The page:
In other words, I could care less about having the better rhetorical strategy. I care more about having the better strategy that will support and protect the people at the bottom. Winning in the realm of rhetoric doesn’t matter if the people I am working with and for don’t win in real life.

    Maybe you’re too idealistic, Sean! Or I’m too pessimistic: I don’t think winning the rhetorical debate translates into real changes. I don’t think you can argue racists out of being racist: the best we can hope for is to prevent them from having the power to implement their ideas. This is exactly what happened in the 60s scared of chaos in the streets, Congress finally started giving Blacks their rights. As time has gone on, this has translated (in some ways) to a less racist society. It didn’t happen because Blacks successfully peeled the racism away right then and there.

    Rhetoric can only take you so far.

  16. Aaron Bergman says:

    As for the legal component, Elliot, correct me if I am wrong, but aren’t there laws about hate speech in various places?

    No, there aren’t, at least in the US. There have been various speech codes at institutions, but any government hate speech laws are unconstitutional. (There are hate crimes laws, and a “fighting words” exception to the first amendment, but those are different things.)

    I have a fundamental right to live a life free of such comments.

    No, you don’t.

    And not that it matters, but you might want to google the Larry Summers Memo a bit, too. There appears to be some controversy about it.

  17. Sean says:

    I don’t think there is any way to draw the line between “reasonable discourse we should protect” and “inflammatory epithets we should stifle” such that burning the flag is on the protected side, and suggesting that innate ability has something to do with the representation of women in science is on the stifled side. Which is why I think both should be protected.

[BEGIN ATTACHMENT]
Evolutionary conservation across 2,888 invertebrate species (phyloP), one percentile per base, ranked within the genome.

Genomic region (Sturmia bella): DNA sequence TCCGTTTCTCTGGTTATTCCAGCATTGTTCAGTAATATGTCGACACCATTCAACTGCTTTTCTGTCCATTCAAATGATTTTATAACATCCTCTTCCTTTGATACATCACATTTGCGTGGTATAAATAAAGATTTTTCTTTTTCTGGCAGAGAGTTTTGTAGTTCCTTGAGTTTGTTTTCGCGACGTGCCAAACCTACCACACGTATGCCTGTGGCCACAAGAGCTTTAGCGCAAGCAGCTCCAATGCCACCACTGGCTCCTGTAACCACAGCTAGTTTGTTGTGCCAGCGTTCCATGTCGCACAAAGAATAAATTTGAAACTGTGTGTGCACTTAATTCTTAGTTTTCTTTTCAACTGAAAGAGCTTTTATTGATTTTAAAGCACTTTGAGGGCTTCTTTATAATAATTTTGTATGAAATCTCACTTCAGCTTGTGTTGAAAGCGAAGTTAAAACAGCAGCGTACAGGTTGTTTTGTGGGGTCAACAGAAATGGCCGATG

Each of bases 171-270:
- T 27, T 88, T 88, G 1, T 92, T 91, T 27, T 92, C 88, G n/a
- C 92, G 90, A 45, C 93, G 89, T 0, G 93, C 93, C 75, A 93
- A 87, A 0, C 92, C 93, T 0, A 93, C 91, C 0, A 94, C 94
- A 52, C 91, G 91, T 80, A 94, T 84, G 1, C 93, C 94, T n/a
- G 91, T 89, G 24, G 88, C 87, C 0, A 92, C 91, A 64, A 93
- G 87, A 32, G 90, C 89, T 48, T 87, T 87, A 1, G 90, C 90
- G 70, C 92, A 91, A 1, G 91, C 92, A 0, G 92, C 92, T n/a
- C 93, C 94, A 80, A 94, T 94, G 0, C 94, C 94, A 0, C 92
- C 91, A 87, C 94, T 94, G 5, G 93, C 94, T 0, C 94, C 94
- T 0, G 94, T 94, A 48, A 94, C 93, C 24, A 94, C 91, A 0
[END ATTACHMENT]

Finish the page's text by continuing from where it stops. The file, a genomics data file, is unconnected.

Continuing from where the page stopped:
Chanda, you keep bringing up other contexts which are not analogous. The specific incident we are talking about here is an academic setting, and the entire discussion is about rhetorical strategy. The petition to disinvite Summers was nothing other than a rhetorical strategy, and it was a really bad one.

    You don’t need to remind us that words have real-world consequences, I think we all know that. But there should be a place where people speaking in good faith can entertain any ideas they like, and the response will be other ideas, not a muzzle. And academia is exactly that place.

  18. Elliot says:

    U. S. History 101 Refresher

    First Amendment

    Congress shall make no law respecting an establishment of religion, or prohibiting the free exercise thereof; or abridging the freedom of speech, or of the press; or the right of the people peaceably to assemble, and to petition the government for a redress of grievances.